The high risk of sudden coronary death is observed in those patients who have signs of contraction of a large number of coronary vessels on the coronary angiography. An unfavorable condition is the expansion of the left ventricle.Significantly increases the likelihood of sudden coronary death after a heart attack. Also, any myocardial ischemia, including without a pronounced painful sensation, can be considered as a danger due to abrupt cessation of cardiac activity.

Postinfarction cardiosclerosis

In clinical practice, this disease is considered to be a complication of a previous transmitted myocardial infarction. To produce such a diagnosis should be given at least 2 months. In some cases postinfarction cardiosclerosis is considered as an independent disease, but this should not be confirmed by the presence of angina, heart failure, etc. In addition, signs of focal or diffuse cardiosclerosis should be present in the ECG.

In relatively light cases, patients experience an interruption in the rhythm of the heart. The severe course of the illness is accompanied by shortness of breath, edema, heart pain, inability to withstand the burden, etc. The complexity of the pathology is that there is a more or less noticeable progression of the process, which can only hold on to time with competently selected therapy.

Video: Types and forms of ischemic heart disease


Patients with coronary heart disease are involved with a cardiologist who, in the course of the initial treatment, is paying attention to clinical symptoms. In the IBS, the following typical complaints are distinguished:

  • Pain for the sternum, which in most cases is associated with emotional and physical stress.
  • Wrong work of the heart, which is accompanied by weakness and arrhythmia.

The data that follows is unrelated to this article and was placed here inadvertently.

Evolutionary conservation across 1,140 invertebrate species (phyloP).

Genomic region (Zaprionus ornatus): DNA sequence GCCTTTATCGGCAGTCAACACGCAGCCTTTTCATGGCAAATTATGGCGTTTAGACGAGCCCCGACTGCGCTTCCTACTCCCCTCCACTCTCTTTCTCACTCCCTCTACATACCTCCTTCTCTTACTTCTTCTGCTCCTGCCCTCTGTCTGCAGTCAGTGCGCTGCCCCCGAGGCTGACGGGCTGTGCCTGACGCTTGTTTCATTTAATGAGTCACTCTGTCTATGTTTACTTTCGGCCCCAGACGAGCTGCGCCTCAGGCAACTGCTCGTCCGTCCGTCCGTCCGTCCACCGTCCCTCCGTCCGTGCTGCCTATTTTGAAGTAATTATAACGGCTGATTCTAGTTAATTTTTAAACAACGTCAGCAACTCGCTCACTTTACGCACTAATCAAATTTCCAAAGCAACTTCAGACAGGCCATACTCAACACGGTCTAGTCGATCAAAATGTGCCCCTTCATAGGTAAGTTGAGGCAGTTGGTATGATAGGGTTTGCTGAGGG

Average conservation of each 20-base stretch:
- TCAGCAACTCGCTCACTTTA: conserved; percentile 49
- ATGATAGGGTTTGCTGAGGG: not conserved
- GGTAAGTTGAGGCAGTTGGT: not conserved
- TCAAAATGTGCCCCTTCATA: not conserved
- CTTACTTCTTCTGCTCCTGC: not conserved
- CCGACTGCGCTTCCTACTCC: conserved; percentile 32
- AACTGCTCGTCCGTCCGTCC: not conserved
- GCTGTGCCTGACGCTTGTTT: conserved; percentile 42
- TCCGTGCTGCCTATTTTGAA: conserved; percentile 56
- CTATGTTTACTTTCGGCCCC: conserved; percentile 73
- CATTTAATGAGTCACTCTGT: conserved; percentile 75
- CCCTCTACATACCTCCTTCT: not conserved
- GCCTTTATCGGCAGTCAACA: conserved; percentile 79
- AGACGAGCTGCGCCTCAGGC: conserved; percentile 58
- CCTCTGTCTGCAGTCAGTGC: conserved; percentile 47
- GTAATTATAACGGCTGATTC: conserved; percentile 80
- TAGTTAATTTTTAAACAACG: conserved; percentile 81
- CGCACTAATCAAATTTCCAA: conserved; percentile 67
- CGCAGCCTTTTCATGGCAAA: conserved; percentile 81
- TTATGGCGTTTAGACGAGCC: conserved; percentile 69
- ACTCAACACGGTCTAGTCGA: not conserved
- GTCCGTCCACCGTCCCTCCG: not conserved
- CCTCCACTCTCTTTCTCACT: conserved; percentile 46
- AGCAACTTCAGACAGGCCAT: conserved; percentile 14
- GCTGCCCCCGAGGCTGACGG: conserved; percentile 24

• Cataracts on the legs, indicating heart failure.
  • Feeling of shortness of breath

Of considerable importance during the examination is the history of the disease. This is when the doctor asks for clarifying questions about the nature of the pain, its duration, etc. It also matters the amount of physical activity that the patient can withstand relatively calmly. For proper diagnosis, information on the effectiveness of various pharmacological agents, including nitroglycerin, should be obtained. Additionally, the risk factors are specified.

All patients with suspicion of coronary heart disease undergo electrocardiography . This indirect method of diagnosis can not accurately indicate how many cardiomyocytes died, but it uses myocardial functions such as automatism and conductive ability.

The following symptoms of myocardial infarction are noticeable on the ECG:

  • The appearance of pathological Q, which in some leads is combined with a negative T wave.
  • In acute myocardial infarction, the ST segment highlights and manifests itself in the form of a "sailfish" or "cat back" ..
  • With myocardial ischemia, depression of the segment ST is noted.
  • In the presence of scar in the myocardium for ECG, for two days and more, a negative tine T of weak severity and a pathological tooth Q is determined.


ECG is necessarily supplemented by conducting ultrasound of the heart. With this modern method of research, it is possible to evaluate in real time the state of the heart muscle, how much the cardiac contractility has suffered from heart attack, and whether there are abnormalities in the functioning of the valve apparatus. If necessary, echocardiography is combined with doplerography, which makes it possible to evaluate the potential of blood flow.

Laboratory studies are relevant for the diagnosis of myocardial infarction, as various biochemical parameters change during the development of the pathological process. First of all, protein fractions are determined, which are normally found only inside the cell, and after the destruction of cardiomyocytes enter the bloodstream. For example, in the first 8 hours after myocardial infarction, the level of creatine kinase increases, and in the first day - myoglobin. Trotonins are determined up to 10 days, also the amount of lactate dehydrogenase and aminotransferase is also significant.

With a violation of the structure of the myocardium, a nonspecific reaction is observed in the form of an increase in the concentration of AST and ALT, the rate of erythrocyte sedimentation (ESR) and the appearance of neutrophilic leukocytosis.